Thirty-five years down the road of from the First of The Best Days, 5 sons later, 2 granddaughters and one grandson later, one-still-in-high-school-later, I have that full fridge. I have hot water for baths more often than not, though there’s no hot water in my bathroom sink. Sometimes when the gas runs out before we’ve realized it was running low – there’s no hot water – for the tubs, the sinks or the water pipes. Instead of everyone dissembling and falling apart, everyone swallows their disappointment with a pushing-through-the-bitter-cold-for-a-shower perseverance – a stoic, crazy exercise building family unity that we’d rather not experience but do every so often!

Those meal schedules? There’s a bunch of schedules now – not just breakfast, lunch and dinner schedules. There’s all-the-people-in-my-nest schedules. Running-a-business schedule – and, maybe the hardest to learn of all, the no-way-the-schedule-is-going-to-behave-so-go-with-the-flow schedule. As a matter of fact, I’ve come to the conclusion that all these schedules give birth to additional schedules. There are schedules that have  moved out, though, and made their own schedules.

December wore me out. January came like a Monday – I never plan appointments on a Monday. It’s my day to get the week’s schedule organized in my mind. The laundry gets caught up. The kitchen gets put back together, more or less. I make a stew that should last for a few days.  It’s a restart – a new beginning. January does for the year what Monday does for the week.

Mondays typically start out as a Feed-My-Sheep kind of day. The stew will last for two days – unless they don’t care for it. Then it lasts three. It’s the beginning of the work week, but my grocery stock has dwindled down from Friday – and it has to last five more days. The schedules start snowballing – and the fridge empties. It empties itself of milk first (I really need a milk cow). Everything else follows.

The clock runs out of time, all the good energy within me drains dry, and the fridge starts reminding me of its waning stock, until one of the boys opens the door, and announces, “There’s nothing to eat,” when, usually, there really is. It just takes more thought and gumption to make something out of slim pickin’s. Eggs and cheese can make an omelet. Grilled cheese is a feast, if someone’s hungry. Pillsbury biscuits brushed with butter, garlic and salt go straight to the hungry heart.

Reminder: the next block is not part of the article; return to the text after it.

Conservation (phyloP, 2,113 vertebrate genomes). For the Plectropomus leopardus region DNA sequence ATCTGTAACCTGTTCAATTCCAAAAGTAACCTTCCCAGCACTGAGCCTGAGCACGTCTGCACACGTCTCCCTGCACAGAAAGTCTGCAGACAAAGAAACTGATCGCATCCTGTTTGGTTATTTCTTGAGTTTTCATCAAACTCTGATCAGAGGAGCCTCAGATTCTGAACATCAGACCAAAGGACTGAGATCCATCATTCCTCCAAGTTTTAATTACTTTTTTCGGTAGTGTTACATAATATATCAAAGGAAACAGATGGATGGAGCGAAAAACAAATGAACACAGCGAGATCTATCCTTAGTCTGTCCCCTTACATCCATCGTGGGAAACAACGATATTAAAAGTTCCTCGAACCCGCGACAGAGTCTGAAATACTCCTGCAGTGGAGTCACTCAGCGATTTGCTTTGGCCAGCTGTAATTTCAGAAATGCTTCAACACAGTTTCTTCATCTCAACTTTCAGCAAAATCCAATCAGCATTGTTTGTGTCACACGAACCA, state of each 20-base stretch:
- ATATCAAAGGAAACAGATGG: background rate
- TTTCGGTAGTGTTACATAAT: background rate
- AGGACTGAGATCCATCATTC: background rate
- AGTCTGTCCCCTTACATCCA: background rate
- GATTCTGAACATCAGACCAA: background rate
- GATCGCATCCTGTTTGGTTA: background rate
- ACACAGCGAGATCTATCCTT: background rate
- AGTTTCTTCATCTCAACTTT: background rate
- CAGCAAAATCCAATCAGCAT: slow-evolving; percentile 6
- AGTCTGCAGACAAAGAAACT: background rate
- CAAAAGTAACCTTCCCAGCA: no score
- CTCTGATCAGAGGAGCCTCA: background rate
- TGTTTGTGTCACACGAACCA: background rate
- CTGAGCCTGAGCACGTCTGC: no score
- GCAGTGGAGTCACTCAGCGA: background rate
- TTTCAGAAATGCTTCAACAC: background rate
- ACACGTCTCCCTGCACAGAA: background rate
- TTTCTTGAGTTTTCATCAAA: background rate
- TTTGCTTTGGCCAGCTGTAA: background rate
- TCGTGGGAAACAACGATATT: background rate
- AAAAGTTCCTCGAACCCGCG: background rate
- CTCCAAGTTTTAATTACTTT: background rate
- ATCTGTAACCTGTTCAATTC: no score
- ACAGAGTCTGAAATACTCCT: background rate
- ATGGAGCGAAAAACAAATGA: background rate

However, sometimes the fridge just sadly opens to announce in dismay, “I’m empty, too  – No help for you here.”

Sometimes, though, it’s me that’s empty.

How then, when there’s no room in the budget, within myself, or within time constraints, how can I feed these sheep God’s given me – both literally and figuratively.

Some of my boys will try to persuade me that not everything is about God (and that’s for another post), but I tell them . . . it is. . . . it’s all about God. You don’t get 34.5 years of best days without God in all of it. Even out of the brokenness, God can make best days. It’s all about training the mind and heart to remember what God has to say about it, and when I don’t know what He has to say about it, to go looking for what He has to say.

So when there’s no room in the budget, within myself, or within time constraints, how can I feed these sheep God’s given me – both literally and figuratively.

Jesus told Peter to feed his sheep three times. The second time, Jesus asks Peter:

“‘Simon, son of Jonas, lovest thou me?’